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Willis, Thomas

brain anatomy diabetes oxford

(1621–75) English anatomist: made important studies of anatomy of the brain.

Willis studied classics and then medicine at Oxford; for a time he served in the Royalist army in the Civil War. He was one of the small group of ‘natural philosophers’ (including ) who met in Oxford in 1648–9 and who were founder members of the Royal Society of London. His main work was on the anatomy of the brain; the softness of brain tissue makes study of its circulation difficult, but Willis improved on earlier work by injecting the vessels with wax; he thus saw the ring of vessels now known as ‘the circle of Willis’. He also worked on fevers and he described a type of diabetes in which the excessive urine has a sweet taste. In 1776 this was found to be due to sugar, and in the 1920s this disease (diabetes mellitus) was brilliantly explored and effectively treated by and C H Best (1899–1978). Willis was also the first to propose that the essential feature of asthma is spasm of the bronchial muscles.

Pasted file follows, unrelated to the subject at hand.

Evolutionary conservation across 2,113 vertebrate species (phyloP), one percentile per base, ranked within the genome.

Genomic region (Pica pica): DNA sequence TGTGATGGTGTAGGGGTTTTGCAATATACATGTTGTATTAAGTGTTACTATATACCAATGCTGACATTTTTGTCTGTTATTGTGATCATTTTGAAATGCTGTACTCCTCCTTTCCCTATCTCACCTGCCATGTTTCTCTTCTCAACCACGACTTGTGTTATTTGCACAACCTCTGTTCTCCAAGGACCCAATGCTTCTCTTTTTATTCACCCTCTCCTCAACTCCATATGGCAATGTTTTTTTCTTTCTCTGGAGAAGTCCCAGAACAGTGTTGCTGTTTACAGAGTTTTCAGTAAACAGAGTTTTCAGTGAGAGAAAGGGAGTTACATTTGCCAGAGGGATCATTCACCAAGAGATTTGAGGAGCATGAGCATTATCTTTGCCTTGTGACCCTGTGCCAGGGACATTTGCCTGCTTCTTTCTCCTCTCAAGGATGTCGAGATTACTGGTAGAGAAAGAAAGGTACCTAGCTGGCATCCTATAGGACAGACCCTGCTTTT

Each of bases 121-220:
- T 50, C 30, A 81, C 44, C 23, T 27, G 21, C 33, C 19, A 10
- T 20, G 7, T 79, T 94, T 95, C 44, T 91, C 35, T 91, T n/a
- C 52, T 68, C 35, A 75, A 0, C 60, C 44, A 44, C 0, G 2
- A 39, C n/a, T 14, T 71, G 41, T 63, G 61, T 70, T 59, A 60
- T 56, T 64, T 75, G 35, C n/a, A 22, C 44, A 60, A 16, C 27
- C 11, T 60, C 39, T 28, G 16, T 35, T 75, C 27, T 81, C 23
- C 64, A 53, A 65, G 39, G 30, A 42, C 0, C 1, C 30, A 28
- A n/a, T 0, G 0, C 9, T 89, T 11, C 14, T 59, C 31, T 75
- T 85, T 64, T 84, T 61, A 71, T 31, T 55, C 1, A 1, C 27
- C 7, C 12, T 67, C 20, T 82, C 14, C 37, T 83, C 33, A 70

Willstätter, Richard [next] [back] Williamson, Mykelti (1960–)

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